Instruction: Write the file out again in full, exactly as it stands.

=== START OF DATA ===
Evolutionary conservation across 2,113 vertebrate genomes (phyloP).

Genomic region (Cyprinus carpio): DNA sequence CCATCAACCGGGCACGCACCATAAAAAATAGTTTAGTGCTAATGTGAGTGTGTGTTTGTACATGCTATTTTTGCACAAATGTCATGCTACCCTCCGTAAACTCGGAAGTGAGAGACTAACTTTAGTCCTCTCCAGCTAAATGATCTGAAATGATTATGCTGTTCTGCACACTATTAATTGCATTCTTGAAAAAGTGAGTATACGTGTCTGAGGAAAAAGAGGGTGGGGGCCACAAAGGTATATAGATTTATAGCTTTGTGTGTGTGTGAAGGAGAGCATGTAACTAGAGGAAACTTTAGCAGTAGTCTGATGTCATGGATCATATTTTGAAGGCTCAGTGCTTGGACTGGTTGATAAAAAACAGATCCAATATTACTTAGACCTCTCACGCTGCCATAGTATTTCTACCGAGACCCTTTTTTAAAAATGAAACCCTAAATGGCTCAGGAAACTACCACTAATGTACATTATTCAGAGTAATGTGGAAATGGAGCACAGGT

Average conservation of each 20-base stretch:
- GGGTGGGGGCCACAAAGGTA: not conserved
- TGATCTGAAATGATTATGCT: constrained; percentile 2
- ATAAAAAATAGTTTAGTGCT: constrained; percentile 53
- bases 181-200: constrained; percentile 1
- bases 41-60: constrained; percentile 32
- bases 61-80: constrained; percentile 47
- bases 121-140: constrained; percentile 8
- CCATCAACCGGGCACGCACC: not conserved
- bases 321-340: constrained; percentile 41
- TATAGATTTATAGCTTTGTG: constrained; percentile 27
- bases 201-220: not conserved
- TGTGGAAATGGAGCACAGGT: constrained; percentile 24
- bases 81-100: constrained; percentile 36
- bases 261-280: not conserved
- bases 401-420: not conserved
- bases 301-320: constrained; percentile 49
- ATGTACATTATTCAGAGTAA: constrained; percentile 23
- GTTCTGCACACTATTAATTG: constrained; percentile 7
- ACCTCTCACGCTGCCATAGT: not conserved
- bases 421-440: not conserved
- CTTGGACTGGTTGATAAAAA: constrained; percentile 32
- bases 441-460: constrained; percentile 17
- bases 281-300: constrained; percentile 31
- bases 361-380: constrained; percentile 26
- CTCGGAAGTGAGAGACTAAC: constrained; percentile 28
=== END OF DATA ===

Evolutionary conservation across 2,113 vertebrate genomes (phyloP).

Genomic region (Cyprinus carpio): DNA sequence CCATCAACCGGGCACGCACCATAAAAAATAGTTTAGTGCTAATGTGAGTGTGTGTTTGTACATGCTATTTTTGCACAAATGTCATGCTACCCTCCGTAAACTCGGAAGTGAGAGACTAACTTTAGTCCTCTCCAGCTAAATGATCTGAAATGATTATGCTGTTCTGCACACTATTAATTGCATTCTTGAAAAAGTGAGTATACGTGTCTGAGGAAAAAGAGGGTGGGGGCCACAAAGGTATATAGATTTATAGCTTTGTGTGTGTGTGAAGGAGAGCATGTAACTAGAGGAAACTTTAGCAGTAGTCTGATGTCATGGATCATATTTTGAAGGCTCAGTGCTTGGACTGGTTGATAAAAAACAGATCCAATATTACTTAGACCTCTCACGCTGCCATAGTATTTCTACCGAGACCCTTTTTTAAAAATGAAACCCTAAATGGCTCAGGAAACTACCACTAATGTACATTATTCAGAGTAATGTGGAAATGGAGCACAGGT

Average conservation of each 20-base stretch:
- GGGTGGGGGCCACAAAGGTA: not conserved
- TGATCTGAAATGATTATGCT: constrained; percentile 2
- ATAAAAAATAGTTTAGTGCT: constrained; percentile 53
- bases 181-200: constrained; percentile 1
- bases 41-60: constrained; percentile 32
- bases 61-80: constrained; percentile 47
- bases 121-140: constrained; percentile 8
- CCATCAACCGGGCACGCACC: not conserved
- bases 321-340: constrained; percentile 41
- TATAGATTTATAGCTTTGTG: constrained; percentile 27
- bases 201-220: not conserved
- TGTGGAAATGGAGCACAGGT: constrained; percentile 24
- bases 81-100: constrained; percentile 36
- bases 261-280: not conserved
- bases 401-420: not conserved
- bases 301-320: constrained; percentile 49
- ATGTACATTATTCAGAGTAA: constrained; percentile 23
- GTTCTGCACACTATTAATTG: constrained; percentile 7
- ACCTCTCACGCTGCCATAGT: not conserved
- bases 421-440: not conserved
- CTTGGACTGGTTGATAAAAA: constrained; percentile 32
- bases 441-460: constrained; percentile 17
- bases 281-300: constrained; percentile 31
- bases 361-380: constrained; percentile 26
- CTCGGAAGTGAGAGACTAAC: constrained; percentile 28